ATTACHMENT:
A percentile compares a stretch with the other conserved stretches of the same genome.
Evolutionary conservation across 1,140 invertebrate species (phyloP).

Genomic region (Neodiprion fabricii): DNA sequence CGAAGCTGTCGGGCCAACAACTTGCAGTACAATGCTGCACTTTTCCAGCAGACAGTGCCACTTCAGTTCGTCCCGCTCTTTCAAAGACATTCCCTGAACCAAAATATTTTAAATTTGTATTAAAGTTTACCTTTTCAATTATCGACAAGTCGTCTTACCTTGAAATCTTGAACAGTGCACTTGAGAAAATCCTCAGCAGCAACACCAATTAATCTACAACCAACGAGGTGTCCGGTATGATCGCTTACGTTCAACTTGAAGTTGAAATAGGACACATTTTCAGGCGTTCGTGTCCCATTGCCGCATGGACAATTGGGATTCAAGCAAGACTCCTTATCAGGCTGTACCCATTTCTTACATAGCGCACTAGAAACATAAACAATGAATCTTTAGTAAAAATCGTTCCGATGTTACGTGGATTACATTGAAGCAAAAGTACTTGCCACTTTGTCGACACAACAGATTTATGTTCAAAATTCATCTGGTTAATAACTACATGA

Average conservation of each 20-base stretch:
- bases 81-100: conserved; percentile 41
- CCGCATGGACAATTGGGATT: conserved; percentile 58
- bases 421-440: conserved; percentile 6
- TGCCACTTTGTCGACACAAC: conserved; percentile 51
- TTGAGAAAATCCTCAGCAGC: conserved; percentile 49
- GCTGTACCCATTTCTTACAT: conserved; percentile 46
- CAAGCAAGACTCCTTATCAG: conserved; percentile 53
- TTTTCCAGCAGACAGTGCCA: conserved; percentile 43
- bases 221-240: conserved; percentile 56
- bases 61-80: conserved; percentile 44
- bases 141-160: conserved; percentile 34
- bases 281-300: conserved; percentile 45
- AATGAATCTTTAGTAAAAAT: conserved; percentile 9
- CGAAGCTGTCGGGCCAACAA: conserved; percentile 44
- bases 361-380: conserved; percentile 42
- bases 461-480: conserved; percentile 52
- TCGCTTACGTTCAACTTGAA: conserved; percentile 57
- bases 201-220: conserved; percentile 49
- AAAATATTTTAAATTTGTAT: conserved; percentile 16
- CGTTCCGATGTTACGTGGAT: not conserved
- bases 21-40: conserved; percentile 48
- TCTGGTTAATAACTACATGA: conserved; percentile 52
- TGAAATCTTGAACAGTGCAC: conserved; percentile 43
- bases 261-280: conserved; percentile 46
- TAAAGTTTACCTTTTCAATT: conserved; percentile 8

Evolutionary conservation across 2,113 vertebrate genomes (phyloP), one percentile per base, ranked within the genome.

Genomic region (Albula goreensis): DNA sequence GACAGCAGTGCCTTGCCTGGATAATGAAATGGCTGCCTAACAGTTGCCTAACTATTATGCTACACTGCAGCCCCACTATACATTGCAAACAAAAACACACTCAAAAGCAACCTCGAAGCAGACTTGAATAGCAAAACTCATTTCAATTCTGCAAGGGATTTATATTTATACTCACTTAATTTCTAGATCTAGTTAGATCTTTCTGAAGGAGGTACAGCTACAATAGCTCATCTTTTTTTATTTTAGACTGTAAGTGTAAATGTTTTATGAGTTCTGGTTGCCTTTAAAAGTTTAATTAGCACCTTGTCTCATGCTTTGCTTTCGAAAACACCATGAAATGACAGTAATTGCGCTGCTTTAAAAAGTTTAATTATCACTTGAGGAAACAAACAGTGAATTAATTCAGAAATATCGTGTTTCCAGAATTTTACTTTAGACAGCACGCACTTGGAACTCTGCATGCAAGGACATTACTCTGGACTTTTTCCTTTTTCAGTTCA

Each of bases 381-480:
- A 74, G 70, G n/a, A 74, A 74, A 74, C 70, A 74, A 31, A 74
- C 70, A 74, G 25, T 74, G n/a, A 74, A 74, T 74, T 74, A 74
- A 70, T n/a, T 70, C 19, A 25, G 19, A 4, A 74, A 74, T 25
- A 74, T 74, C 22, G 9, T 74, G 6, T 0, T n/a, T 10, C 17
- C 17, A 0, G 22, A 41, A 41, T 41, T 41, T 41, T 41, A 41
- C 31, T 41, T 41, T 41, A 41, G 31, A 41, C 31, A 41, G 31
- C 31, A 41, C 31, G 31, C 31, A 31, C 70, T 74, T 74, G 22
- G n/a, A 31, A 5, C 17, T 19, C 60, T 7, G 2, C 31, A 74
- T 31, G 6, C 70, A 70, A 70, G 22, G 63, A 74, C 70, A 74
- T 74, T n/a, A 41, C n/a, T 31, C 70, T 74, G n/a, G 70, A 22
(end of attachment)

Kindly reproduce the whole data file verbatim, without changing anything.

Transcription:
A percentile compares a stretch with the other conserved stretches of the same genome.
Evolutionary conservation across 1,140 invertebrate species (phyloP).

Genomic region (Neodiprion fabricii): DNA sequence CGAAGCTGTCGGGCCAACAACTTGCAGTACAATGCTGCACTTTTCCAGCAGACAGTGCCACTTCAGTTCGTCCCGCTCTTTCAAAGACATTCCCTGAACCAAAATATTTTAAATTTGTATTAAAGTTTACCTTTTCAATTATCGACAAGTCGTCTTACCTTGAAATCTTGAACAGTGCACTTGAGAAAATCCTCAGCAGCAACACCAATTAATCTACAACCAACGAGGTGTCCGGTATGATCGCTTACGTTCAACTTGAAGTTGAAATAGGACACATTTTCAGGCGTTCGTGTCCCATTGCCGCATGGACAATTGGGATTCAAGCAAGACTCCTTATCAGGCTGTACCCATTTCTTACATAGCGCACTAGAAACATAAACAATGAATCTTTAGTAAAAATCGTTCCGATGTTACGTGGATTACATTGAAGCAAAAGTACTTGCCACTTTGTCGACACAACAGATTTATGTTCAAAATTCATCTGGTTAATAACTACATGA

Average conservation of each 20-base stretch:
- bases 81-100: conserved; percentile 41
- CCGCATGGACAATTGGGATT: conserved; percentile 58
- bases 421-440: conserved; percentile 6
- TGCCACTTTGTCGACACAAC: conserved; percentile 51
- TTGAGAAAATCCTCAGCAGC: conserved; percentile 49
- GCTGTACCCATTTCTTACAT: conserved; percentile 46
- CAAGCAAGACTCCTTATCAG: conserved; percentile 53
- TTTTCCAGCAGACAGTGCCA: conserved; percentile 43
- bases 221-240: conserved; percentile 56
- bases 61-80: conserved; percentile 44
- bases 141-160: conserved; percentile 34
- bases 281-300: conserved; percentile 45
- AATGAATCTTTAGTAAAAAT: conserved; percentile 9
- CGAAGCTGTCGGGCCAACAA: conserved; percentile 44
- bases 361-380: conserved; percentile 42
- bases 461-480: conserved; percentile 52
- TCGCTTACGTTCAACTTGAA: conserved; percentile 57
- bases 201-220: conserved; percentile 49
- AAAATATTTTAAATTTGTAT: conserved; percentile 16
- CGTTCCGATGTTACGTGGAT: not conserved
- bases 21-40: conserved; percentile 48
- TCTGGTTAATAACTACATGA: conserved; percentile 52
- TGAAATCTTGAACAGTGCAC: conserved; percentile 43
- bases 261-280: conserved; percentile 46
- TAAAGTTTACCTTTTCAATT: conserved; percentile 8

Evolutionary conservation across 2,113 vertebrate genomes (phyloP), one percentile per base, ranked within the genome.

Genomic region (Albula goreensis): DNA sequence GACAGCAGTGCCTTGCCTGGATAATGAAATGGCTGCCTAACAGTTGCCTAACTATTATGCTACACTGCAGCCCCACTATACATTGCAAACAAAAACACACTCAAAAGCAACCTCGAAGCAGACTTGAATAGCAAAACTCATTTCAATTCTGCAAGGGATTTATATTTATACTCACTTAATTTCTAGATCTAGTTAGATCTTTCTGAAGGAGGTACAGCTACAATAGCTCATCTTTTTTTATTTTAGACTGTAAGTGTAAATGTTTTATGAGTTCTGGTTGCCTTTAAAAGTTTAATTAGCACCTTGTCTCATGCTTTGCTTTCGAAAACACCATGAAATGACAGTAATTGCGCTGCTTTAAAAAGTTTAATTATCACTTGAGGAAACAAACAGTGAATTAATTCAGAAATATCGTGTTTCCAGAATTTTACTTTAGACAGCACGCACTTGGAACTCTGCATGCAAGGACATTACTCTGGACTTTTTCCTTTTTCAGTTCA

Each of bases 381-480:
- A 74, G 70, G n/a, A 74, A 74, A 74, C 70, A 74, A 31, A 74
- C 70, A 74, G 25, T 74, G n/a, A 74, A 74, T 74, T 74, A 74
- A 70, T n/a, T 70, C 19, A 25, G 19, A 4, A 74, A 74, T 25
- A 74, T 74, C 22, G 9, T 74, G 6, T 0, T n/a, T 10, C 17
- C 17, A 0, G 22, A 41, A 41, T 41, T 41, T 41, T 41, A 41
- C 31, T 41, T 41, T 41, A 41, G 31, A 41, C 31, A 41, G 31
- C 31, A 41, C 31, G 31, C 31, A 31, C 70, T 74, T 74, G 22
- G n/a, A 31, A 5, C 17, T 19, C 60, T 7, G 2, C 31, A 74
- T 31, G 6, C 70, A 70, A 70, G 22, G 63, A 74, C 70, A 74
- T 74, T n/a, A 41, C n/a, T 31, C 70, T 74, G n/a, G 70, A 22